In Tuberculosis Treatment , Treatment Adherence is Still an Obstacle

The March 24th 2014 marked the World Tuberculosis Day. This day aims at increasing the awareness of the people about the bacterial infection of Tuberculosis. To achieve this objective, Governments, NGOs and health Institutions the world over, organise various programmes to educate people about the deadly disease of Tuberculosis.

For information sake, Tuberculosis is still one of the most fatal diseases in this world. That’s the TB infection takes most number of lives annually across the globe. To save precious lives, the World Health Organisation emphasizes on timely TB case detection and treatment adherence. Apart from that it also stresses on correct TB diagnosis, TB treatment and follow-up for cure to address continuum of care for TB.

Active TB disease occurs most often in the lungs. However, in 20% of cases reported annually involve other organs including, most commonly, lymph nodes, kidneys or bones including the spine.

TB Treatment Adherence

One of the most challenging aspects of TB treatment in India and the World is TB Treatment Adherence. That’s once the correct diagnosis of TB is made by a qualified doctor and the treatment is started, the patient fails to adhere or continue the TB medication course. That’s he/she forgets to take the drug dose or stops the TB course at the midst of the TB treatment Course. This results in the patient developing a resistance for that dosage; and he/she has to begin the entire course once again, this time with a higher potency of TB drug.

Hence if a person is diagnosed with TB and if the doctor has started his/her TB treatment course; then he/she must complete the entire course, without skipping even a single dose. And stop only when the doctor tell him/her to stop taking the drugs.

Left untreated,TB can kill approximately one half of patients within five years and produce significant morbidity (illness) in others. Inadequate therapy for TB can lead to drug-resistant strains of M. tuberculosis that are even more difficult to treat.

New Initiatives on this World Tuberculosis Day

The Punjab Government started a toll free TB helpline — designated microscopic centre (DMC) helpline. The helpline is managed by Population Services International (PSI) under “Project Axshya,” created to increase TB case detection and treatment adherence.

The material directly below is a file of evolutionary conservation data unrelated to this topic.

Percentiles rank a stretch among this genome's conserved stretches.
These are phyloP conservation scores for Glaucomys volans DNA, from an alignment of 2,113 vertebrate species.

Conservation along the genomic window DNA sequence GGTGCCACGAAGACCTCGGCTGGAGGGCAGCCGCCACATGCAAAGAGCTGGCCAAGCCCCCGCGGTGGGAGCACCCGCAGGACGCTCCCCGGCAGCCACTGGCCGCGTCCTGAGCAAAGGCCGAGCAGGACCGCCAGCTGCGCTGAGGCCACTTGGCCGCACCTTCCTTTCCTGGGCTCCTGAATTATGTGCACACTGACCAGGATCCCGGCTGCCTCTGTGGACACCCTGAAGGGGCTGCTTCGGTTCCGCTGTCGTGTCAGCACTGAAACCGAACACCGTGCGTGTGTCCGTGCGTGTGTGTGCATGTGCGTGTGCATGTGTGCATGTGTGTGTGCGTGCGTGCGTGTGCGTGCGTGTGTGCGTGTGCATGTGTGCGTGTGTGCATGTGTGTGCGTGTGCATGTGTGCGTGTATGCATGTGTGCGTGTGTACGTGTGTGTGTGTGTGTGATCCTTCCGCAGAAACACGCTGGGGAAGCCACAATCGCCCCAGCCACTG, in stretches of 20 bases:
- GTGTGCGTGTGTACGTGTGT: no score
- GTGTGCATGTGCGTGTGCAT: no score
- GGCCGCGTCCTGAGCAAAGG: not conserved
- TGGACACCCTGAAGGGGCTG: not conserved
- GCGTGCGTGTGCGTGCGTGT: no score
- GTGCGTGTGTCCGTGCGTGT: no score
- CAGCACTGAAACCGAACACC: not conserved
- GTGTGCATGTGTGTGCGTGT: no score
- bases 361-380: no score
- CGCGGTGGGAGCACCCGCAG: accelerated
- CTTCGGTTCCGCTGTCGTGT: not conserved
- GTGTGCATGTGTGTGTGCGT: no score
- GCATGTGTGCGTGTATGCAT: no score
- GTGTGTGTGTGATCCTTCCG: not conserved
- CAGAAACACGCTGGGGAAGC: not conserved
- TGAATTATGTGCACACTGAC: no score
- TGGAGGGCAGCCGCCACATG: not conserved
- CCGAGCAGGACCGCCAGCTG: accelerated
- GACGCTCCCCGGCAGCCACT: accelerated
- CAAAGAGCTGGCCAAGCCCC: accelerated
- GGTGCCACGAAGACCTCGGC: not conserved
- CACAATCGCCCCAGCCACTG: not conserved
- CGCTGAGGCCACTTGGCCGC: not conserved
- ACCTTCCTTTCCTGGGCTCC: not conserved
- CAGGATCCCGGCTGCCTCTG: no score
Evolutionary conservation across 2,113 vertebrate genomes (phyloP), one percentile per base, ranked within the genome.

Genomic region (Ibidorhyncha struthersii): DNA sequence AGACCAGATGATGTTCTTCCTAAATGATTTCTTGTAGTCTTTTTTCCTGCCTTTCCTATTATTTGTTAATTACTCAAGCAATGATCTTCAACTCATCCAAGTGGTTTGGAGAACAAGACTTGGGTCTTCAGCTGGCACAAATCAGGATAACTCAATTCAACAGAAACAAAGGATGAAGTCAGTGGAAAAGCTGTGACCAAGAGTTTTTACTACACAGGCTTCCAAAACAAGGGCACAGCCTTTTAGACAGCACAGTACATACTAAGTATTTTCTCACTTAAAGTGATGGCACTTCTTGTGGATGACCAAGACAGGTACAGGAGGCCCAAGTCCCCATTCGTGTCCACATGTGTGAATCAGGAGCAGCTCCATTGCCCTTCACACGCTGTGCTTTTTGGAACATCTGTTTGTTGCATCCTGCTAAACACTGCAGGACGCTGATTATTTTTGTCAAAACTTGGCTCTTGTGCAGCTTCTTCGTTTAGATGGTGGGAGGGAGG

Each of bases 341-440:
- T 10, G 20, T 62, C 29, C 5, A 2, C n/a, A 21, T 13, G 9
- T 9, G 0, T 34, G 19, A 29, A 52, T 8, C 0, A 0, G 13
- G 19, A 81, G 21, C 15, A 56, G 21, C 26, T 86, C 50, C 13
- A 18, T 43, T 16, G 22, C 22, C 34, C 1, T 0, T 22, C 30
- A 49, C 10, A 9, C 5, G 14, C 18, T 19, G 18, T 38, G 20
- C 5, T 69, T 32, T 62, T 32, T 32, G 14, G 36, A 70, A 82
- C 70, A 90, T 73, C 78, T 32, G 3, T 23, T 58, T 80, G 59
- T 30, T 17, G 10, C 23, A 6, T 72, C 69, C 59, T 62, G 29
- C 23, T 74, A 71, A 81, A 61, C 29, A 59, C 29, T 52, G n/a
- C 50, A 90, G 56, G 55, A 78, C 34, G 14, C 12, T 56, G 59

Project Axshya is a programme funded by Global Fund Round 9 Grant and is aligned with RNTCP and WHO’s Stop TB Strategy.

The helpline will comprise outbound calling service and SMS facility targeted at AYUSH healthcare providers in order to build their capacity and also act as reminder medium to ensure correct TB diagnosis, treatment and follow-up for cure to address continuum of care for TB.

The DMC helpline is presently operational in 24 districts across Punjab, Karnataka and Maharashtra and will be scaled up. The helpline is being promoted through outreach to health care providers, pharmacists and through door-to-door visits conducted for active case finding. PSI also plans to use in-clinic POP material with health care providers (RHCP, AYUSH and chemists). PSI is also rolling out an outdoor (OOH) campaign in the programme districts to promote the helpline.

A nice addition to already growing DMC Helpline.


Below are the symptoms of pulmonary TB or the TB which affects Lungs

Lungs TB Symptoms include:

  1. A persistent cough of more than three weeks that brings up phlegm, which may be bloody
  2. breathlessness, which is usually mild to begin with and gradually gets worse
  3. lack of appetite and weight loss
  4. a high temperature of 38ºC (100.4ºF) or above
  5. night sweats
  6. extreme tiredness or fatigue
  7. unexplained pain for more than three weeks

When to get medical help

You should see your GP if you have a cough that lasts for more than three weeks or if you cough up blood.

[DISCLAIMER: This Article is not Doctor’s Advice. The article is for information purposes only]